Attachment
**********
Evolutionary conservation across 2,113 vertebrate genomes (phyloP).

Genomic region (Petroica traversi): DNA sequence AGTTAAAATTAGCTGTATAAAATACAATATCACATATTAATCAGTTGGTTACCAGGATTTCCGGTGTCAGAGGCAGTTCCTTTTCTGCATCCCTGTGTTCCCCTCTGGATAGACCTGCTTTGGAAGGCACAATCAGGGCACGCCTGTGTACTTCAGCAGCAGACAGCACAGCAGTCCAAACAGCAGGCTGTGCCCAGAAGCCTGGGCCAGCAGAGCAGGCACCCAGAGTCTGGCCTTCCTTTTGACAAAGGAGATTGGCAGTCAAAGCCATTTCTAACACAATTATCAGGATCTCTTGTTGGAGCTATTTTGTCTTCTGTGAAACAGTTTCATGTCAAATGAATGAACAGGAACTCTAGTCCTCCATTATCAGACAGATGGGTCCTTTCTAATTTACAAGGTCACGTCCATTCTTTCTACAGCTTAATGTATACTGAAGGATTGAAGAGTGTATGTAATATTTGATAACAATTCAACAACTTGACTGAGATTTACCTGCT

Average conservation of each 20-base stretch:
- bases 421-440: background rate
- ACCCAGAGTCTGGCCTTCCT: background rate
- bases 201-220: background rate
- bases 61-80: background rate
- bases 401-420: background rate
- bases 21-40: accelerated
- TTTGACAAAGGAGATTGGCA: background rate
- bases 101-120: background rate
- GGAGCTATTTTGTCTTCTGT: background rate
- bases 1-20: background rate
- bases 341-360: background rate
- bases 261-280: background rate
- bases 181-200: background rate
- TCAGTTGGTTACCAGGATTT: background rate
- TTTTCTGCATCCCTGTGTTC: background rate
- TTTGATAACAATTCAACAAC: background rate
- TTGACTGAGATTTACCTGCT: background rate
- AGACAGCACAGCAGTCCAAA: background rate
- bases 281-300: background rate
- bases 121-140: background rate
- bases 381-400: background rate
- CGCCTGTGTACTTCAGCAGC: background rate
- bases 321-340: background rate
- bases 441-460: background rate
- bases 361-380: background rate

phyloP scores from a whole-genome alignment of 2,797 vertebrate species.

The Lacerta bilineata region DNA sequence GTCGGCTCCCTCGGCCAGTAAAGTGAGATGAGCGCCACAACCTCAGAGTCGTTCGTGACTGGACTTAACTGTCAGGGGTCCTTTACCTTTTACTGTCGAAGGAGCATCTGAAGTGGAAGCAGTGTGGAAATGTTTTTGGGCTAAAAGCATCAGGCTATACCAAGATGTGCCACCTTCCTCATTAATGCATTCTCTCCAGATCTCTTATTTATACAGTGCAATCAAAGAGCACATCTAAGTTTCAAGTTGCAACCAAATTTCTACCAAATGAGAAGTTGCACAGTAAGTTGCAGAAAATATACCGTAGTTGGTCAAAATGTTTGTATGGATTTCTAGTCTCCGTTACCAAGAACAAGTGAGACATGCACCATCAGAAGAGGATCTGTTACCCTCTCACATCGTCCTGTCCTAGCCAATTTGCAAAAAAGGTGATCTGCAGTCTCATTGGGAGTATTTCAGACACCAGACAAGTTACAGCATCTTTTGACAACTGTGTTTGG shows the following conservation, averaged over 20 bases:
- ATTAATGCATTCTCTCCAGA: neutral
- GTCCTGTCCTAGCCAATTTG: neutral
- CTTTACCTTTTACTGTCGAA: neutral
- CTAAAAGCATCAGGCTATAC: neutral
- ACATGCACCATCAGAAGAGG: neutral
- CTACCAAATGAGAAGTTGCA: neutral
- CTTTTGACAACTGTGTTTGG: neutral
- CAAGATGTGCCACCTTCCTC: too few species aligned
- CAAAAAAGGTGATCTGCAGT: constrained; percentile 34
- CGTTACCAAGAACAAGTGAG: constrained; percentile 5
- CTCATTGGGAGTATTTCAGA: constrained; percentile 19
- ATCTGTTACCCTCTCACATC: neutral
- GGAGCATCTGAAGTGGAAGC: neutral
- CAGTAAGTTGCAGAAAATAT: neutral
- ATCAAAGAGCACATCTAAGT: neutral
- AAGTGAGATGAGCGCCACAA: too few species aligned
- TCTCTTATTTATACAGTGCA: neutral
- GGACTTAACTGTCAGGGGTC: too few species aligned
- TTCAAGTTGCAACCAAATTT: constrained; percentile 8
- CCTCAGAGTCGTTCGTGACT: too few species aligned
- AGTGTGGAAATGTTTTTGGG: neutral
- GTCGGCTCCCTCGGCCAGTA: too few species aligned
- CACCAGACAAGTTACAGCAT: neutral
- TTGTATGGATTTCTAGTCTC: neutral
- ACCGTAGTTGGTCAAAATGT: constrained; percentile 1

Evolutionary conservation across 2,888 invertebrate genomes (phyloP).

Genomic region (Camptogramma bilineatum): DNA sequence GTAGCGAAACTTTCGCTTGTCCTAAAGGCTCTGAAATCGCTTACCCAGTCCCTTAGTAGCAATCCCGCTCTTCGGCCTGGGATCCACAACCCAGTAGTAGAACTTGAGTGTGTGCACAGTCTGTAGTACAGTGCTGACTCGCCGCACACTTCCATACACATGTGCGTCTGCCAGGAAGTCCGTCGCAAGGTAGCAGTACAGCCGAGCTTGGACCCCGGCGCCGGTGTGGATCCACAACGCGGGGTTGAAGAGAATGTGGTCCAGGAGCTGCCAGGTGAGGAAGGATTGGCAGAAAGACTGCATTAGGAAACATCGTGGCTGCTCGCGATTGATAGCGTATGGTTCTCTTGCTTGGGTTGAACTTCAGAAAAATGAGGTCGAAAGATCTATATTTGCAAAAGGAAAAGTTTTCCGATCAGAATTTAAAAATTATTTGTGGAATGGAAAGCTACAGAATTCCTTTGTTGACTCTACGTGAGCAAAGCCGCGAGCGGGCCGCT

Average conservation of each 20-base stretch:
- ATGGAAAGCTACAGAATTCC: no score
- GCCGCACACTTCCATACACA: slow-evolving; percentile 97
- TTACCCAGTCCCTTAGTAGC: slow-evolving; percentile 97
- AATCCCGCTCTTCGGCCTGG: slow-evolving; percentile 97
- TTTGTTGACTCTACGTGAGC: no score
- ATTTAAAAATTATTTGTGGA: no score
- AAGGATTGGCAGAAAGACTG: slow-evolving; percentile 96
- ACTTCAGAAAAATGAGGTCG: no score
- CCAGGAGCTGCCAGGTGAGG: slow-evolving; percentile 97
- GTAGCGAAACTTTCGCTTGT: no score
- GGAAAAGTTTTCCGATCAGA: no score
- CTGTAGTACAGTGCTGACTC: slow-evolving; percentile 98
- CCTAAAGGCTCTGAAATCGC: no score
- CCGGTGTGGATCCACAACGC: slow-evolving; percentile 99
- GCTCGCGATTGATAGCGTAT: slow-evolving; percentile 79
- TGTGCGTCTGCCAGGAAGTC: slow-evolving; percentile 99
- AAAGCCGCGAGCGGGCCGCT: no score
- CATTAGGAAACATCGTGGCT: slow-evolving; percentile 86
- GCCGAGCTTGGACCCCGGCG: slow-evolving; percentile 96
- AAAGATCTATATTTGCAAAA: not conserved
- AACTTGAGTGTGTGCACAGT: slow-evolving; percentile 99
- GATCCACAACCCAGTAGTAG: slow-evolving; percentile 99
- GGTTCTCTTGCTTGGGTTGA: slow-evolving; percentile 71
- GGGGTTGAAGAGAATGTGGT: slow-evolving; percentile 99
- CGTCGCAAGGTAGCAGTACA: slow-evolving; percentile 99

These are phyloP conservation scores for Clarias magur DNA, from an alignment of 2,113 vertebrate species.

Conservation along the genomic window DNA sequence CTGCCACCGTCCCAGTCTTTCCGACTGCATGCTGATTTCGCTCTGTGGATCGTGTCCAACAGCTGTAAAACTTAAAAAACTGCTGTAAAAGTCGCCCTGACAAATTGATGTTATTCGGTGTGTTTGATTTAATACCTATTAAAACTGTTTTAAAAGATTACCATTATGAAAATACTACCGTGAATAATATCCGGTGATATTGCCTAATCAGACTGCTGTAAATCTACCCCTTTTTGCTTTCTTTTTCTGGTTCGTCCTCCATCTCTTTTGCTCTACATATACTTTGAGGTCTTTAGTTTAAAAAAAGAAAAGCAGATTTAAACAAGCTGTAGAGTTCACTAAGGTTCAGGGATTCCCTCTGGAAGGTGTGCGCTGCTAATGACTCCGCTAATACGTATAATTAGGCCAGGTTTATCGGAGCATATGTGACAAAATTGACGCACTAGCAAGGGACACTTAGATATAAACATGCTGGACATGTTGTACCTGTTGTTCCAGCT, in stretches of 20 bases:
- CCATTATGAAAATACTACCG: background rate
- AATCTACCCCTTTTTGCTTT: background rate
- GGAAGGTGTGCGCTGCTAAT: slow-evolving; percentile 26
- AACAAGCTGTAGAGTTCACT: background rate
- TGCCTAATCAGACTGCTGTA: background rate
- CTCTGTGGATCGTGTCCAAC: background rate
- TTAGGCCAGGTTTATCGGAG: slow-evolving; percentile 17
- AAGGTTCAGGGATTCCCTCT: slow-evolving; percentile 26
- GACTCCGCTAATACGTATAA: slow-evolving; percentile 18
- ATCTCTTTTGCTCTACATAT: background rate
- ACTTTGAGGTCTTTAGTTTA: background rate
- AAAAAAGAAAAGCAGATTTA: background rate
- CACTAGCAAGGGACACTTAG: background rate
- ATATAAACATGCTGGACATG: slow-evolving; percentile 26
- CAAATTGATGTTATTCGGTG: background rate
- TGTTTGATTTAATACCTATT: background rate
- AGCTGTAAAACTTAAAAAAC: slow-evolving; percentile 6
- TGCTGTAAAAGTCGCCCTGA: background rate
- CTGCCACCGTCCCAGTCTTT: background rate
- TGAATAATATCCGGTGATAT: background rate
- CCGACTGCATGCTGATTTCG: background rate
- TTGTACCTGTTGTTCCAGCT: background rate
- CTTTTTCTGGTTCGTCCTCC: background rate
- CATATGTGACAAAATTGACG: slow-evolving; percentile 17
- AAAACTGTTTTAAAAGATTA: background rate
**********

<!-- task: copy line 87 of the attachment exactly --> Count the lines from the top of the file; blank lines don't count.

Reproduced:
- AATCTACCCCTTTTTGCTTT: background rate